In this view, there appears a great resemblance between the fects of the Stoics and PYRRHONIANS,


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though perpetual antagonists: and both of them seem founded on this erroneous maxim, That what a man can perform sometimes, and in some difpofitions, he can perform always, and in every dispofi. tion. When the mind, by Stoical reflections, is ele. vated into a sublime enthusiasm of virtue, and strong. ly smit with any species of honour or public good, the utmost bodily pain and sufferings will not prevail over such a high sense of duty; and it is possible, perhaps, by its means, even to smile and exult in the midst of tortures. If this sometimes may be the case in fact and reality, much more may a philosopher, in his school, or even in his closet, work him. self up to such an enthusiasm, and support in imagi. nation the acutest pain or most calamitous event which he can poslibly conceive. But how shall he support this enthusiasm itself? The bent of his mind relaxes, and cannot be recalled at pleasure: Avoca. tions lead him aftray: Misfortunes attack him un. awares: And the philosopher finks by degrees into the plebeian.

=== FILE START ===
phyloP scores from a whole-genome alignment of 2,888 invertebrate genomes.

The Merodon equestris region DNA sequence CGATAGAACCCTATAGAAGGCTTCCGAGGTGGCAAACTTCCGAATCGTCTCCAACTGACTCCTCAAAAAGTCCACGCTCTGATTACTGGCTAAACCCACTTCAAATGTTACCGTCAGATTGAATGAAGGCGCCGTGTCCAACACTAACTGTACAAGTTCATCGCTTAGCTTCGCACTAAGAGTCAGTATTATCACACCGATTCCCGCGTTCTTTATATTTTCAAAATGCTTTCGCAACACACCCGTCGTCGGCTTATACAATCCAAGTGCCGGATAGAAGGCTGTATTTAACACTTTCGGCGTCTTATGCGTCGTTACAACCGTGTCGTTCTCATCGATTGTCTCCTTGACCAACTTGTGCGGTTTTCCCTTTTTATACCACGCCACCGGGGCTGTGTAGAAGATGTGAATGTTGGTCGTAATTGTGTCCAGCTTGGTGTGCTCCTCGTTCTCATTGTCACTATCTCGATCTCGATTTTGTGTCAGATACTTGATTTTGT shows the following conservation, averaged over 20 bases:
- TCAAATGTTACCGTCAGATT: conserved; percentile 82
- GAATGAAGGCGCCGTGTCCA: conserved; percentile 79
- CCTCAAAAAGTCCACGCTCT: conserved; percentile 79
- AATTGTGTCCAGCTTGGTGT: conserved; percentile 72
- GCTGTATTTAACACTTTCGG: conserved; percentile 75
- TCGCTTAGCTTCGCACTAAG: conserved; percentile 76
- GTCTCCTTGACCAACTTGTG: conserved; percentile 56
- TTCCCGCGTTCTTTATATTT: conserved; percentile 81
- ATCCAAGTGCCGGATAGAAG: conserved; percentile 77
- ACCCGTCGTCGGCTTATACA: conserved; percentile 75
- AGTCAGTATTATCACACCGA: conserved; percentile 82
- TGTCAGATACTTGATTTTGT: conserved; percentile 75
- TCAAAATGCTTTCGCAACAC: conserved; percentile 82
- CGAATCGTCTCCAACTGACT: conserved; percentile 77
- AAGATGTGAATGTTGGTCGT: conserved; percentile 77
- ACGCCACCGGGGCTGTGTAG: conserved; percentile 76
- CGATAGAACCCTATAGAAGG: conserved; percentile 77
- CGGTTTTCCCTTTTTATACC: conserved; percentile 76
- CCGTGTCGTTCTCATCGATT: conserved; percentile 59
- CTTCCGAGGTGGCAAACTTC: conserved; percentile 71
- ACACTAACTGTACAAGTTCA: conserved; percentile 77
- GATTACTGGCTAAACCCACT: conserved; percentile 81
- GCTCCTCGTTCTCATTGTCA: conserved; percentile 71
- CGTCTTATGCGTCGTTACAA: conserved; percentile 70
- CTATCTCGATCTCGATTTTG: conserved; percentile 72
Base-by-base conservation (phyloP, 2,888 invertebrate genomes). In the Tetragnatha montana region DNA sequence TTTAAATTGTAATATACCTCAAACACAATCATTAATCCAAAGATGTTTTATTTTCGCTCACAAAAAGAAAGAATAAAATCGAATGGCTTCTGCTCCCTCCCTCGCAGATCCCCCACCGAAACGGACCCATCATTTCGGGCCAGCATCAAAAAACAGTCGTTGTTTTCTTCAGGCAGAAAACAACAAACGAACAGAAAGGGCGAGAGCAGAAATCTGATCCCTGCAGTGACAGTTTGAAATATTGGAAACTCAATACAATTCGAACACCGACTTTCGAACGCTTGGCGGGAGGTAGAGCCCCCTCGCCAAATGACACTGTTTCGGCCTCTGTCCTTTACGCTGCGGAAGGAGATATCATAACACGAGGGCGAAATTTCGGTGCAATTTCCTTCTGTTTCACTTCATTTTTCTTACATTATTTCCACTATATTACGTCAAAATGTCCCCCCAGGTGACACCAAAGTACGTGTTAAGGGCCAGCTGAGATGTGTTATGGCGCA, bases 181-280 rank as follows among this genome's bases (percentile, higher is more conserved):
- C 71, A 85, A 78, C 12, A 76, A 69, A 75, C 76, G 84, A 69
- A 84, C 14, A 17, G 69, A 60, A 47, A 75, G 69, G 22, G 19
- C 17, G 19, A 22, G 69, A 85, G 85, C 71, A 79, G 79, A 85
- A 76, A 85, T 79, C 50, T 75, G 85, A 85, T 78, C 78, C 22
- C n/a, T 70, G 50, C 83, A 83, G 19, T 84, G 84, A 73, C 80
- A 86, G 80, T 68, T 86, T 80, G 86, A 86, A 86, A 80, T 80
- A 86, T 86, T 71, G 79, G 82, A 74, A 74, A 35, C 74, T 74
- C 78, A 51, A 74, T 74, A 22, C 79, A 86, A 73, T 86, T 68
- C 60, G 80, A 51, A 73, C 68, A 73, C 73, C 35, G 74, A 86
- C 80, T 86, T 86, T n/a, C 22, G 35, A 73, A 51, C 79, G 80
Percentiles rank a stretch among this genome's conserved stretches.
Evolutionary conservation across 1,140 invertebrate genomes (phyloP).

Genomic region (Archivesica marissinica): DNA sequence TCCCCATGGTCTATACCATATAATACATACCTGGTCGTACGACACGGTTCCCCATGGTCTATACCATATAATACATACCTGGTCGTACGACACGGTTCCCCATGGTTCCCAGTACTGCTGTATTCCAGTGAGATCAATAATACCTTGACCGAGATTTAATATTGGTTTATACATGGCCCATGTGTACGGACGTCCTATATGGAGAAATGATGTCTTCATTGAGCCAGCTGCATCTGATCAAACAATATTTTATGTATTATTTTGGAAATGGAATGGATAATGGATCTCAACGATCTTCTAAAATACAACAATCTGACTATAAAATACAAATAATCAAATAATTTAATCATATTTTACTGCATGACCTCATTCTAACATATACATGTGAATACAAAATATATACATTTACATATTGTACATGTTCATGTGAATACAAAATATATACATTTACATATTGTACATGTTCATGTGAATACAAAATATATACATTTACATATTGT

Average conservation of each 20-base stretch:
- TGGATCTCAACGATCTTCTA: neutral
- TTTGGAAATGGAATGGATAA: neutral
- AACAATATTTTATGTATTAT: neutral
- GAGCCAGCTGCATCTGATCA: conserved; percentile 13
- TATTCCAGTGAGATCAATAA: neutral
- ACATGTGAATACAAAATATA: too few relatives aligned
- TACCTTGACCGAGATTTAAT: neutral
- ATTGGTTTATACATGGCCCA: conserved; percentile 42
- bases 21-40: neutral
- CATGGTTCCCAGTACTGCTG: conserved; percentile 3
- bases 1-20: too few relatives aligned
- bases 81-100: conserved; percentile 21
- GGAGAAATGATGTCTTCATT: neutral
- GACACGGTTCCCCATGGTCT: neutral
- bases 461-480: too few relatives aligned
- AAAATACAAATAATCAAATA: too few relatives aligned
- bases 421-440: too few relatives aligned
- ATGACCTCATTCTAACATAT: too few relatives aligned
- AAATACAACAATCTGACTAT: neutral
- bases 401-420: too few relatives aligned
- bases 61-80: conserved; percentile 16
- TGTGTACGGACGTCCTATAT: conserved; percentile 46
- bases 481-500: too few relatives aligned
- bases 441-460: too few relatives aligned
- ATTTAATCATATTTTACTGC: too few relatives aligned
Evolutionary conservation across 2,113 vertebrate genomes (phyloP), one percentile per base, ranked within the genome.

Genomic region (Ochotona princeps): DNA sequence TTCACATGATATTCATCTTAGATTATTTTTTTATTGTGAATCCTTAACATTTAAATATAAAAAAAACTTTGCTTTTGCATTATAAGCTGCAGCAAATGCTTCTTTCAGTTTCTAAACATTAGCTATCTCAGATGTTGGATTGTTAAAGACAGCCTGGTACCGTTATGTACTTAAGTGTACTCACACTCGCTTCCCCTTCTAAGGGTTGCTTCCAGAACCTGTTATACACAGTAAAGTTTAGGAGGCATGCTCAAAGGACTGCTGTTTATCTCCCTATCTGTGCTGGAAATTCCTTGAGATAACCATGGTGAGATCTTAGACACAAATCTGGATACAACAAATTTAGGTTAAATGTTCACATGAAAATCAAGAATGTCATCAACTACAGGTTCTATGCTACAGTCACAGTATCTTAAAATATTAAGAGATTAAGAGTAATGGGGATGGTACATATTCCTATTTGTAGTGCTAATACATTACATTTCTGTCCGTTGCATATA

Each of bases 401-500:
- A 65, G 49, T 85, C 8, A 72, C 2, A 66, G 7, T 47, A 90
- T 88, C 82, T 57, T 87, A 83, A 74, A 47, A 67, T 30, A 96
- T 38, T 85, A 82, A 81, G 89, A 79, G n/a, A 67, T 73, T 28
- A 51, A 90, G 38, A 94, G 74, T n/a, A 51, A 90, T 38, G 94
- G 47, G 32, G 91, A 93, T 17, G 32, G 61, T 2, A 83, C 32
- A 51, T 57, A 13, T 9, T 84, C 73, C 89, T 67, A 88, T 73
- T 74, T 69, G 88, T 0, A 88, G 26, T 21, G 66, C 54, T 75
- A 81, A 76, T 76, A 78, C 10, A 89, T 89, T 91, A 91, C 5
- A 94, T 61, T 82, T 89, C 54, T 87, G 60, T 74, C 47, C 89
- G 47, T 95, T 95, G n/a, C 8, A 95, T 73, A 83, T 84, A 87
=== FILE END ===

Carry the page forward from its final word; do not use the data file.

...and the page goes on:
I allow of your comparison between the STOICS and Sceptics, replied Philo. But you may ob. ferve, at the same time, that though the mind can. not, in Stoicism, support the highest flights of phi. lofophy; yet, even when it finks lower, it still re. tains somewhat of its former dispofition; and the ef. fects of the Stoic's reafoning will appear in his con. duct in common life, and through the whole tenor of his actions. The ancient schools, particularly that of ZENO, produced examples of virtue and constancy which seem astonishing to present times.